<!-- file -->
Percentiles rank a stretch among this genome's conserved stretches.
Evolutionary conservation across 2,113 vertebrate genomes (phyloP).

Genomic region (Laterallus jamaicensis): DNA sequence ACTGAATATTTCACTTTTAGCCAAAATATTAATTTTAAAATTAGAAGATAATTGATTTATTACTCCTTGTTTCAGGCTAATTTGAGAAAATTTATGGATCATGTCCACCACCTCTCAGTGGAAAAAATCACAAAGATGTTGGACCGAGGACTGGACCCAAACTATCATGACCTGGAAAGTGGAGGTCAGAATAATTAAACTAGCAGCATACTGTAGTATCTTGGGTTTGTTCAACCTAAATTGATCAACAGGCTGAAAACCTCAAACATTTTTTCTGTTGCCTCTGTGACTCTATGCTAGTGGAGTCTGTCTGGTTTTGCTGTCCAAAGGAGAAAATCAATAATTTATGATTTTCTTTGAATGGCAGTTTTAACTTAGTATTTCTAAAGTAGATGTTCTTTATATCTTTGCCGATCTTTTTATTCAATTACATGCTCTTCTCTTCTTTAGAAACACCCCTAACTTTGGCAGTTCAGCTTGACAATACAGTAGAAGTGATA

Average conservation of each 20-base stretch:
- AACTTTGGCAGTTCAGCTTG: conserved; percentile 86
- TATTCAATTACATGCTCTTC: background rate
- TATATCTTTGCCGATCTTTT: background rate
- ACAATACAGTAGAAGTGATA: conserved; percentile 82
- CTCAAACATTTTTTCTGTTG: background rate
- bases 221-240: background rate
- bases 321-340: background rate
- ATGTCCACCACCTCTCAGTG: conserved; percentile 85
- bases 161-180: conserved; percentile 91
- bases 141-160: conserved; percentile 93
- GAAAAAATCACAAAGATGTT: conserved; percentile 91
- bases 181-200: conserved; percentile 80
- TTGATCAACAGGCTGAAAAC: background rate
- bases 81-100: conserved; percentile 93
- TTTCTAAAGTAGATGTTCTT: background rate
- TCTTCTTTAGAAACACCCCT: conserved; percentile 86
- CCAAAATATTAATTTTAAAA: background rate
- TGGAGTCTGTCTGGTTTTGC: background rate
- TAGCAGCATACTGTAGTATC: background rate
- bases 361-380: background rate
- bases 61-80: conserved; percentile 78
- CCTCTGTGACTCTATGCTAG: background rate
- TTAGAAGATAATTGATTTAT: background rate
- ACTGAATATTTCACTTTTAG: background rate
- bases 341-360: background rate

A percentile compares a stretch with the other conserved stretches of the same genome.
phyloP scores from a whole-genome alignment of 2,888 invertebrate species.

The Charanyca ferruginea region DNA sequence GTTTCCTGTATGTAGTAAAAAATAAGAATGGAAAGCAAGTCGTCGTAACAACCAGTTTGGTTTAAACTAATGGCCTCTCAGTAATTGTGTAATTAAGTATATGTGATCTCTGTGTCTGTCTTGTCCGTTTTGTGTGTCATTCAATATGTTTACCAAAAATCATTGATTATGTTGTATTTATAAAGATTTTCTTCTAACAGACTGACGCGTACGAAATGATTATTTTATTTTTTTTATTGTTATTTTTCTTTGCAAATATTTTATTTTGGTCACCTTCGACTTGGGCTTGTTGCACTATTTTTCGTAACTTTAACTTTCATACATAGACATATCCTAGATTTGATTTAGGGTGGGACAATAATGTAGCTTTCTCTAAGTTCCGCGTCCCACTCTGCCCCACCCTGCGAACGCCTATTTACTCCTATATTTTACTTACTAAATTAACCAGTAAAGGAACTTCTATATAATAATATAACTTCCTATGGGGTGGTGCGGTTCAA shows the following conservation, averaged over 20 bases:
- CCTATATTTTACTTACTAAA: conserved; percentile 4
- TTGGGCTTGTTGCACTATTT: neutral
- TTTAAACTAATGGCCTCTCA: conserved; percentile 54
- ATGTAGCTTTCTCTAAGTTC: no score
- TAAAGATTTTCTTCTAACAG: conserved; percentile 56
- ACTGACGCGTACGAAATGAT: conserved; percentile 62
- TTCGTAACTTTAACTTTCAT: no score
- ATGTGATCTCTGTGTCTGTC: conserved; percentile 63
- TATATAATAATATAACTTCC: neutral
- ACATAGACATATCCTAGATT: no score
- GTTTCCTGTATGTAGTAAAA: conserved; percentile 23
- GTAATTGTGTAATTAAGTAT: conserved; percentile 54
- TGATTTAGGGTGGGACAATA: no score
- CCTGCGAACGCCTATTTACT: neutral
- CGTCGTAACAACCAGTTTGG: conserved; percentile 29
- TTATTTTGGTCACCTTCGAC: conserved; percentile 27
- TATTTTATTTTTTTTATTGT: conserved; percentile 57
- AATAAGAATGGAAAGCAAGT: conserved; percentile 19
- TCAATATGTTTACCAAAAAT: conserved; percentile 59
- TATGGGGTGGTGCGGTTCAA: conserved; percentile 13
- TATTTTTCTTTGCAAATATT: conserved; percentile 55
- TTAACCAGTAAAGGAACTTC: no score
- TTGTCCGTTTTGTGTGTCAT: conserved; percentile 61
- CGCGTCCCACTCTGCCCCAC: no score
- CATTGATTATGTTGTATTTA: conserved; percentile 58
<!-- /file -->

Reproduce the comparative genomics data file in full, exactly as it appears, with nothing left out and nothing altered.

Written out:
Percentiles rank a stretch among this genome's conserved stretches.
Evolutionary conservation across 2,113 vertebrate genomes (phyloP).

Genomic region (Laterallus jamaicensis): DNA sequence ACTGAATATTTCACTTTTAGCCAAAATATTAATTTTAAAATTAGAAGATAATTGATTTATTACTCCTTGTTTCAGGCTAATTTGAGAAAATTTATGGATCATGTCCACCACCTCTCAGTGGAAAAAATCACAAAGATGTTGGACCGAGGACTGGACCCAAACTATCATGACCTGGAAAGTGGAGGTCAGAATAATTAAACTAGCAGCATACTGTAGTATCTTGGGTTTGTTCAACCTAAATTGATCAACAGGCTGAAAACCTCAAACATTTTTTCTGTTGCCTCTGTGACTCTATGCTAGTGGAGTCTGTCTGGTTTTGCTGTCCAAAGGAGAAAATCAATAATTTATGATTTTCTTTGAATGGCAGTTTTAACTTAGTATTTCTAAAGTAGATGTTCTTTATATCTTTGCCGATCTTTTTATTCAATTACATGCTCTTCTCTTCTTTAGAAACACCCCTAACTTTGGCAGTTCAGCTTGACAATACAGTAGAAGTGATA

Average conservation of each 20-base stretch:
- AACTTTGGCAGTTCAGCTTG: conserved; percentile 86
- TATTCAATTACATGCTCTTC: background rate
- TATATCTTTGCCGATCTTTT: background rate
- ACAATACAGTAGAAGTGATA: conserved; percentile 82
- CTCAAACATTTTTTCTGTTG: background rate
- bases 221-240: background rate
- bases 321-340: background rate
- ATGTCCACCACCTCTCAGTG: conserved; percentile 85
- bases 161-180: conserved; percentile 91
- bases 141-160: conserved; percentile 93
- GAAAAAATCACAAAGATGTT: conserved; percentile 91
- bases 181-200: conserved; percentile 80
- TTGATCAACAGGCTGAAAAC: background rate
- bases 81-100: conserved; percentile 93
- TTTCTAAAGTAGATGTTCTT: background rate
- TCTTCTTTAGAAACACCCCT: conserved; percentile 86
- CCAAAATATTAATTTTAAAA: background rate
- TGGAGTCTGTCTGGTTTTGC: background rate
- TAGCAGCATACTGTAGTATC: background rate
- bases 361-380: background rate
- bases 61-80: conserved; percentile 78
- CCTCTGTGACTCTATGCTAG: background rate
- TTAGAAGATAATTGATTTAT: background rate
- ACTGAATATTTCACTTTTAG: background rate
- bases 341-360: background rate

A percentile compares a stretch with the other conserved stretches of the same genome.
phyloP scores from a whole-genome alignment of 2,888 invertebrate species.

The Charanyca ferruginea region DNA sequence GTTTCCTGTATGTAGTAAAAAATAAGAATGGAAAGCAAGTCGTCGTAACAACCAGTTTGGTTTAAACTAATGGCCTCTCAGTAATTGTGTAATTAAGTATATGTGATCTCTGTGTCTGTCTTGTCCGTTTTGTGTGTCATTCAATATGTTTACCAAAAATCATTGATTATGTTGTATTTATAAAGATTTTCTTCTAACAGACTGACGCGTACGAAATGATTATTTTATTTTTTTTATTGTTATTTTTCTTTGCAAATATTTTATTTTGGTCACCTTCGACTTGGGCTTGTTGCACTATTTTTCGTAACTTTAACTTTCATACATAGACATATCCTAGATTTGATTTAGGGTGGGACAATAATGTAGCTTTCTCTAAGTTCCGCGTCCCACTCTGCCCCACCCTGCGAACGCCTATTTACTCCTATATTTTACTTACTAAATTAACCAGTAAAGGAACTTCTATATAATAATATAACTTCCTATGGGGTGGTGCGGTTCAA shows the following conservation, averaged over 20 bases:
- CCTATATTTTACTTACTAAA: conserved; percentile 4
- TTGGGCTTGTTGCACTATTT: neutral
- TTTAAACTAATGGCCTCTCA: conserved; percentile 54
- ATGTAGCTTTCTCTAAGTTC: no score
- TAAAGATTTTCTTCTAACAG: conserved; percentile 56
- ACTGACGCGTACGAAATGAT: conserved; percentile 62
- TTCGTAACTTTAACTTTCAT: no score
- ATGTGATCTCTGTGTCTGTC: conserved; percentile 63
- TATATAATAATATAACTTCC: neutral
- ACATAGACATATCCTAGATT: no score
- GTTTCCTGTATGTAGTAAAA: conserved; percentile 23
- GTAATTGTGTAATTAAGTAT: conserved; percentile 54
- TGATTTAGGGTGGGACAATA: no score
- CCTGCGAACGCCTATTTACT: neutral
- CGTCGTAACAACCAGTTTGG: conserved; percentile 29
- TTATTTTGGTCACCTTCGAC: conserved; percentile 27
- TATTTTATTTTTTTTATTGT: conserved; percentile 57
- AATAAGAATGGAAAGCAAGT: conserved; percentile 19
- TCAATATGTTTACCAAAAAT: conserved; percentile 59
- TATGGGGTGGTGCGGTTCAA: conserved; percentile 13
- TATTTTTCTTTGCAAATATT: conserved; percentile 55
- TTAACCAGTAAAGGAACTTC: no score
- TTGTCCGTTTTGTGTGTCAT: conserved; percentile 61
- CGCGTCCCACTCTGCCCCAC: no score
- CATTGATTATGTTGTATTTA: conserved; percentile 58